https://github.com/Hermann-SW/Raspberry ... m-exposure
Knowing the length of the bullet allowed to determine length per pixel. Distance between successive exposures of bullet can be computed from length per pixel. Finally multiplying with frequency resulted in speed of bullet. Intially I did those experiments with v1 camera and global external shutter. Later with just an HQ camera, even at daylight:
https://github.com/Hermann-SW/Raspberry ... t-inflight
A modern gun chronograph does determine bullet speed differently:
The modern chronograph consists of two sensing areas called chronograph screens, which contain optical sensors that detect the passage of the bullet. The bullet is fired so it passes through both screens, and the time it takes the bullet to travel the distance between the screens is measured electronically.
I did buy a 32$ gun chronograph, and did not notice the word "mini" -- it is really a small device, 75x43x33 mm³, with tube diameter of 12mm:
The bullet has to be shot through the tube. I can see the two screens from the side, but they are roughly 1cm inside the tube. I will try to use v1 spy camera to get detailed photos from the screens.
After turning on the gun chronometer, I tried to get a first measurement. I took a pointed bullet and just tried to throw it through the tube -- always 0 was displayed. Then I placed chronometer on floor with tube vertical. After a few tries letting fall the bullet from 50cm height, it passed both screens in tube and resulted in 3.3m/s measurement: I did not correct the weight of the bullet, used a milligram precision scale to see that pointed pellet (8mm long, left of chronometer) does weigh 620mg, so the 0.20g weight on display is wrong.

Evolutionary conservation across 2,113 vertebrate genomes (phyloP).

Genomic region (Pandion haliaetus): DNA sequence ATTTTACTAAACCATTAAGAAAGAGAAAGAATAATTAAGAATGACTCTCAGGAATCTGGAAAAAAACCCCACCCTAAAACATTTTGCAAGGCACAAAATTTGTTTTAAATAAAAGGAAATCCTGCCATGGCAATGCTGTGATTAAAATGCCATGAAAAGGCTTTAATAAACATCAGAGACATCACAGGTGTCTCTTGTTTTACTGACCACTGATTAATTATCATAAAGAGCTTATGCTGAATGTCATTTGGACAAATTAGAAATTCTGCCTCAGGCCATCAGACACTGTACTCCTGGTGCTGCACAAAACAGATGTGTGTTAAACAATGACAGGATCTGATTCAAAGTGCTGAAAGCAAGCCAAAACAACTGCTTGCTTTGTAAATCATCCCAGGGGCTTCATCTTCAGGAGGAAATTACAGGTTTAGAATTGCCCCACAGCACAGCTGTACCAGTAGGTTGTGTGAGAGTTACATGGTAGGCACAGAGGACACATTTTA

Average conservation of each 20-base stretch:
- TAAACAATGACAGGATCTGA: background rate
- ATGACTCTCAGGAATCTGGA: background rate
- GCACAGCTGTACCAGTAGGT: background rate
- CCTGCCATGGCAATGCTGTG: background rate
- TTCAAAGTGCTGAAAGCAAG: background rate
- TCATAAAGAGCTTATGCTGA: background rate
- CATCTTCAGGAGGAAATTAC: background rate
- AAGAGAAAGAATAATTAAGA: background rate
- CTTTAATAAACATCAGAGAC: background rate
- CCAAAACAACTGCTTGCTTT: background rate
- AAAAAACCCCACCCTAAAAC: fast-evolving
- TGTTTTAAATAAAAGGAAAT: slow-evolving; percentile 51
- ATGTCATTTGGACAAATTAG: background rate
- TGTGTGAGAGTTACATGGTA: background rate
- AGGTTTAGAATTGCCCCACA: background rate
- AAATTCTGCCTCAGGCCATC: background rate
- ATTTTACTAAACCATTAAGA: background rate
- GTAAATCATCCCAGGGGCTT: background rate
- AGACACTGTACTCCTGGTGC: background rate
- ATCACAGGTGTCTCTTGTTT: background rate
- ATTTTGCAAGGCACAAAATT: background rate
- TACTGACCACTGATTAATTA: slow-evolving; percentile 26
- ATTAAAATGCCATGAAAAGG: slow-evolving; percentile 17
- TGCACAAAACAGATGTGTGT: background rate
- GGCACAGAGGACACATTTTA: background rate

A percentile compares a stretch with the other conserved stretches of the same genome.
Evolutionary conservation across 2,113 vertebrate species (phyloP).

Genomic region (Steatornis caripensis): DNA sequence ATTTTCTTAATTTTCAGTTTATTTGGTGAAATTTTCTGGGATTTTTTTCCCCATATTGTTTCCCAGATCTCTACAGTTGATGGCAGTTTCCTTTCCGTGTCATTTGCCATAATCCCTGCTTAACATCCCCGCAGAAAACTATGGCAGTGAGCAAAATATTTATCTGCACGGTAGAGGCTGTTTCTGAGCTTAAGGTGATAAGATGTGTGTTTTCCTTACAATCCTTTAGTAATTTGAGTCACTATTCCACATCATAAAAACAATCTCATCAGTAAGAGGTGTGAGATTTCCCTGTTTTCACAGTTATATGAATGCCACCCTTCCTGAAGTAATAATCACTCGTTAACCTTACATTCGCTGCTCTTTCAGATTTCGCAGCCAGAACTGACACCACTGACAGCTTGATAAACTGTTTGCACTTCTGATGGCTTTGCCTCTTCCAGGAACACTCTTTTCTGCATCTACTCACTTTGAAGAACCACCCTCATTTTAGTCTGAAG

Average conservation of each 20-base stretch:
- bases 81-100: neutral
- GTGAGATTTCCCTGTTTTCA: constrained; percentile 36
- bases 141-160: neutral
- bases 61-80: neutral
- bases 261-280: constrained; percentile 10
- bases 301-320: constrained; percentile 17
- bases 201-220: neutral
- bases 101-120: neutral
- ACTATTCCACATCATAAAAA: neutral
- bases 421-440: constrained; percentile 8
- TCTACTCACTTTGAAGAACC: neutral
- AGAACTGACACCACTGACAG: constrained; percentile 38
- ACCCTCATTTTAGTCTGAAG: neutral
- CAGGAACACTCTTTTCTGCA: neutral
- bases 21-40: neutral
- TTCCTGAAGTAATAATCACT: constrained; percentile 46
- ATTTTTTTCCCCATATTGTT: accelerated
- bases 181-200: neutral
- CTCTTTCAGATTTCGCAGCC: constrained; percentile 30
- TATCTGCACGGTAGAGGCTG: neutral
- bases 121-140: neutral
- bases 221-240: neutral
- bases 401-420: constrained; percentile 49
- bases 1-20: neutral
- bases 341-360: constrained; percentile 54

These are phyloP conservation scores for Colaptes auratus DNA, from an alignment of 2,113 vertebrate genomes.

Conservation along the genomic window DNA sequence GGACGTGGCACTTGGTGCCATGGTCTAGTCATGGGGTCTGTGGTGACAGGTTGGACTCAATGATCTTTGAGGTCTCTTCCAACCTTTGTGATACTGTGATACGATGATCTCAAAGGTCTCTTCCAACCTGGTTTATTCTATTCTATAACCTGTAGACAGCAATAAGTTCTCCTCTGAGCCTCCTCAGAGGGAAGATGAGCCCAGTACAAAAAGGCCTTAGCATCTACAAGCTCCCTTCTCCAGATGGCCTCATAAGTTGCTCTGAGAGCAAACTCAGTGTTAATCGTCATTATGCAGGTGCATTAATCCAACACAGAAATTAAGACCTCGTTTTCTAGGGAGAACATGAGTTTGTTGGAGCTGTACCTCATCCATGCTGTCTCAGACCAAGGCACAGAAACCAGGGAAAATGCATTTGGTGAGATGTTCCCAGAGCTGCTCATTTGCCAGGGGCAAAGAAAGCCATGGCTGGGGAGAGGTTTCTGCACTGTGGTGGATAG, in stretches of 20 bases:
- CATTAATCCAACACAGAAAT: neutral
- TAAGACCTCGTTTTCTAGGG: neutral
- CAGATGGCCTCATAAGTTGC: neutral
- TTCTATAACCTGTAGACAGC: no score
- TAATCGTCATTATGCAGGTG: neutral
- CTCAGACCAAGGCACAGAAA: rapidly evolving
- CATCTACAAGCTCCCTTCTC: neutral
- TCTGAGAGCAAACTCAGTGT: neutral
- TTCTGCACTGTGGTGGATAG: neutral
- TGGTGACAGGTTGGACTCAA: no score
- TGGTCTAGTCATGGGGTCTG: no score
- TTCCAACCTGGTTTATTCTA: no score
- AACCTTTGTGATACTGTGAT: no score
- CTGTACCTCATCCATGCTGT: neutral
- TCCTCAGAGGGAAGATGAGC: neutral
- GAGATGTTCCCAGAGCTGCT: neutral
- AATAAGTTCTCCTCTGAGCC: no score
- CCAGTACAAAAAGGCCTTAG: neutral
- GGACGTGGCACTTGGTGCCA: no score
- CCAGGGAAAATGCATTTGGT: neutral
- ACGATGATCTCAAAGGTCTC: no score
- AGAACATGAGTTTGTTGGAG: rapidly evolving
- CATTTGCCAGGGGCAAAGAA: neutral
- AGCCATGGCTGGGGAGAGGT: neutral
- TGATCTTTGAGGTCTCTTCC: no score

After playing with the chronograph I ended up in a different display, showing multiple measurements. That photo revealed that my previous 5 attempts resulted in measurements as well, but speeds less than 2m/s were not displayed in the other display. On the left side you can see the tube in this photo as well:
Product description states:
Measurement speed range: 1-999.9 m/s (fps range 30-999.9)
Not sure yet whether screen is a single row camera, or even a single pixel "camera". The airgun of a friend I use has shown speeds of 109m/s, far below maximal speed that can be measured.
I will try to repeat Raspberry camera PWM multiple exposure speed deterrmination just after pellet leaves the chronograph tube, in order to verify that both speeds determined match.
The device runs on 5V, later I will try to open it and get hold of the 2nd screen signal (with voltage level adjustment to Pi). I did captures with sound trigger before:
https://github.com/Hermann-SW/Raspberry ... nd-trigger
This is a 5 exposures photo of an inflight softair pistol pellet taken with sound trigger:
Plan is to use 2nd screen signal (instead of microphone) to trigger capture of single digit microsecond flash after delay so that a single exposure photo at high speeds becomes possible.